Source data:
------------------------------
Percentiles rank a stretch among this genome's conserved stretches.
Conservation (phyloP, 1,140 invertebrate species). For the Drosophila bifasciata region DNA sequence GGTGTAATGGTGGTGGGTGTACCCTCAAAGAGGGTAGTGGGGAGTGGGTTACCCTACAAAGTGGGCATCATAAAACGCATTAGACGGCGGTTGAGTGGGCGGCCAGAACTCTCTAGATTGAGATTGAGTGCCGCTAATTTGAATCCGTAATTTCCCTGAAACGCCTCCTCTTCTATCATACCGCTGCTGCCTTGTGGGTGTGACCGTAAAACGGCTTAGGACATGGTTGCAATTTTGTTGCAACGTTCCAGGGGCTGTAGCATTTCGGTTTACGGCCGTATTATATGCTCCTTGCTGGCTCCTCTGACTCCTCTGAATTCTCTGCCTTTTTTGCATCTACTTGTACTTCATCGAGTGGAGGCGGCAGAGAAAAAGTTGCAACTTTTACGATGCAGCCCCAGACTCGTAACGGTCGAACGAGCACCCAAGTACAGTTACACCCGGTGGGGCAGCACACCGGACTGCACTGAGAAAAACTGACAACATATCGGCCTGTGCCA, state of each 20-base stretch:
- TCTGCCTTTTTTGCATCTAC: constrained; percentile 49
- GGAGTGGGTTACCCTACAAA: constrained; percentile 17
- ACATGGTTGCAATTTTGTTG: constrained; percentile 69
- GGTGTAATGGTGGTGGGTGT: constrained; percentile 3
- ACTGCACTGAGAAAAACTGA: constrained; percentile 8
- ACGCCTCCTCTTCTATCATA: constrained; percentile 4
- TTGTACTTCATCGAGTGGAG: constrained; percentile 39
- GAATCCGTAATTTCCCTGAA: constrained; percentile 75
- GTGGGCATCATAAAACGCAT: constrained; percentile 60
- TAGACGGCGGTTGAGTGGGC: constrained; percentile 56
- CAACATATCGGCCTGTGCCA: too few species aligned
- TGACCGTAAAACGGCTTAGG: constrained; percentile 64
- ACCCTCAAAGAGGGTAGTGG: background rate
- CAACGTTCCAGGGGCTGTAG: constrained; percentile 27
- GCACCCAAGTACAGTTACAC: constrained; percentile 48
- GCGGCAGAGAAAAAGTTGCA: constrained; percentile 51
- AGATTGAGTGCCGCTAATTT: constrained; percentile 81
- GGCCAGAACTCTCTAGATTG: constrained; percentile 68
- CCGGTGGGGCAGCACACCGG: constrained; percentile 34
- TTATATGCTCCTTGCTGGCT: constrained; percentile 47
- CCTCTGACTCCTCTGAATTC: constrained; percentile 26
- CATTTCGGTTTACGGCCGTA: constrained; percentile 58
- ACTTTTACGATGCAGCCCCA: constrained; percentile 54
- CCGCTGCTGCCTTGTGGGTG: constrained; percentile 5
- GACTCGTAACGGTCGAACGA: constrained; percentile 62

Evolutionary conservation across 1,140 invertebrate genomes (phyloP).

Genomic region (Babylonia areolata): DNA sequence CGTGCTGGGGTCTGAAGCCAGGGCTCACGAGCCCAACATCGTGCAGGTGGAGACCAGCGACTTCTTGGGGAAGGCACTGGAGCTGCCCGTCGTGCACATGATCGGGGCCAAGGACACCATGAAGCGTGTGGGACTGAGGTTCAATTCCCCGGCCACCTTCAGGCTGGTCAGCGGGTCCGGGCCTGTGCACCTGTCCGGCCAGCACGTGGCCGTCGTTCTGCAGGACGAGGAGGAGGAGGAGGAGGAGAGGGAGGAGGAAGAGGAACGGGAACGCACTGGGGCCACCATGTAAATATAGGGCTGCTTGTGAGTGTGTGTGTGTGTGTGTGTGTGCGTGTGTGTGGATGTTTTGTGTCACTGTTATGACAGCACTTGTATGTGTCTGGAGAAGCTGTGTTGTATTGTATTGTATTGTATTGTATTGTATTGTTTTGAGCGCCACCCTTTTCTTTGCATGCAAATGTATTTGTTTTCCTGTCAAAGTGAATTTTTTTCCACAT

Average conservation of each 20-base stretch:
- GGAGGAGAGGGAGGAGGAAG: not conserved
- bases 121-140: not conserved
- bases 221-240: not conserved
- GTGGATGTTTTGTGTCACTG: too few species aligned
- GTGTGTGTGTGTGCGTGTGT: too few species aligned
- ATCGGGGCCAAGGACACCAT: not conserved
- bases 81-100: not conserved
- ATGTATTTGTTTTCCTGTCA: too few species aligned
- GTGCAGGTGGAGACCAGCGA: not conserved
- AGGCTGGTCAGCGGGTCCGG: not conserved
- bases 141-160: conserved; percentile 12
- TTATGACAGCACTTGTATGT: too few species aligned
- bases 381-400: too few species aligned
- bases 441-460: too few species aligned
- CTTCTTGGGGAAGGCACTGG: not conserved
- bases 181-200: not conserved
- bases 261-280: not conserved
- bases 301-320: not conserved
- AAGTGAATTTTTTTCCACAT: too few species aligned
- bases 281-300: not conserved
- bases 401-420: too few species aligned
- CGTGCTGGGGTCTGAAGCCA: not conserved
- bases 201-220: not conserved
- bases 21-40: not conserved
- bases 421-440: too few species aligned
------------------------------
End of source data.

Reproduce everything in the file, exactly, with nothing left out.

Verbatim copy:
Percentiles rank a stretch among this genome's conserved stretches.
Conservation (phyloP, 1,140 invertebrate species). For the Drosophila bifasciata region DNA sequence GGTGTAATGGTGGTGGGTGTACCCTCAAAGAGGGTAGTGGGGAGTGGGTTACCCTACAAAGTGGGCATCATAAAACGCATTAGACGGCGGTTGAGTGGGCGGCCAGAACTCTCTAGATTGAGATTGAGTGCCGCTAATTTGAATCCGTAATTTCCCTGAAACGCCTCCTCTTCTATCATACCGCTGCTGCCTTGTGGGTGTGACCGTAAAACGGCTTAGGACATGGTTGCAATTTTGTTGCAACGTTCCAGGGGCTGTAGCATTTCGGTTTACGGCCGTATTATATGCTCCTTGCTGGCTCCTCTGACTCCTCTGAATTCTCTGCCTTTTTTGCATCTACTTGTACTTCATCGAGTGGAGGCGGCAGAGAAAAAGTTGCAACTTTTACGATGCAGCCCCAGACTCGTAACGGTCGAACGAGCACCCAAGTACAGTTACACCCGGTGGGGCAGCACACCGGACTGCACTGAGAAAAACTGACAACATATCGGCCTGTGCCA, state of each 20-base stretch:
- TCTGCCTTTTTTGCATCTAC: constrained; percentile 49
- GGAGTGGGTTACCCTACAAA: constrained; percentile 17
- ACATGGTTGCAATTTTGTTG: constrained; percentile 69
- GGTGTAATGGTGGTGGGTGT: constrained; percentile 3
- ACTGCACTGAGAAAAACTGA: constrained; percentile 8
- ACGCCTCCTCTTCTATCATA: constrained; percentile 4
- TTGTACTTCATCGAGTGGAG: constrained; percentile 39
- GAATCCGTAATTTCCCTGAA: constrained; percentile 75
- GTGGGCATCATAAAACGCAT: constrained; percentile 60
- TAGACGGCGGTTGAGTGGGC: constrained; percentile 56
- CAACATATCGGCCTGTGCCA: too few species aligned
- TGACCGTAAAACGGCTTAGG: constrained; percentile 64
- ACCCTCAAAGAGGGTAGTGG: background rate
- CAACGTTCCAGGGGCTGTAG: constrained; percentile 27
- GCACCCAAGTACAGTTACAC: constrained; percentile 48
- GCGGCAGAGAAAAAGTTGCA: constrained; percentile 51
- AGATTGAGTGCCGCTAATTT: constrained; percentile 81
- GGCCAGAACTCTCTAGATTG: constrained; percentile 68
- CCGGTGGGGCAGCACACCGG: constrained; percentile 34
- TTATATGCTCCTTGCTGGCT: constrained; percentile 47
- CCTCTGACTCCTCTGAATTC: constrained; percentile 26
- CATTTCGGTTTACGGCCGTA: constrained; percentile 58
- ACTTTTACGATGCAGCCCCA: constrained; percentile 54
- CCGCTGCTGCCTTGTGGGTG: constrained; percentile 5
- GACTCGTAACGGTCGAACGA: constrained; percentile 62

Evolutionary conservation across 1,140 invertebrate genomes (phyloP).

Genomic region (Babylonia areolata): DNA sequence CGTGCTGGGGTCTGAAGCCAGGGCTCACGAGCCCAACATCGTGCAGGTGGAGACCAGCGACTTCTTGGGGAAGGCACTGGAGCTGCCCGTCGTGCACATGATCGGGGCCAAGGACACCATGAAGCGTGTGGGACTGAGGTTCAATTCCCCGGCCACCTTCAGGCTGGTCAGCGGGTCCGGGCCTGTGCACCTGTCCGGCCAGCACGTGGCCGTCGTTCTGCAGGACGAGGAGGAGGAGGAGGAGGAGAGGGAGGAGGAAGAGGAACGGGAACGCACTGGGGCCACCATGTAAATATAGGGCTGCTTGTGAGTGTGTGTGTGTGTGTGTGTGTGCGTGTGTGTGGATGTTTTGTGTCACTGTTATGACAGCACTTGTATGTGTCTGGAGAAGCTGTGTTGTATTGTATTGTATTGTATTGTATTGTATTGTTTTGAGCGCCACCCTTTTCTTTGCATGCAAATGTATTTGTTTTCCTGTCAAAGTGAATTTTTTTCCACAT

Average conservation of each 20-base stretch:
- GGAGGAGAGGGAGGAGGAAG: not conserved
- bases 121-140: not conserved
- bases 221-240: not conserved
- GTGGATGTTTTGTGTCACTG: too few species aligned
- GTGTGTGTGTGTGCGTGTGT: too few species aligned
- ATCGGGGCCAAGGACACCAT: not conserved
- bases 81-100: not conserved
- ATGTATTTGTTTTCCTGTCA: too few species aligned
- GTGCAGGTGGAGACCAGCGA: not conserved
- AGGCTGGTCAGCGGGTCCGG: not conserved
- bases 141-160: conserved; percentile 12
- TTATGACAGCACTTGTATGT: too few species aligned
- bases 381-400: too few species aligned
- bases 441-460: too few species aligned
- CTTCTTGGGGAAGGCACTGG: not conserved
- bases 181-200: not conserved
- bases 261-280: not conserved
- bases 301-320: not conserved
- AAGTGAATTTTTTTCCACAT: too few species aligned
- bases 281-300: not conserved
- bases 401-420: too few species aligned
- CGTGCTGGGGTCTGAAGCCA: not conserved
- bases 201-220: not conserved
- bases 21-40: not conserved
- bases 421-440: too few species aligned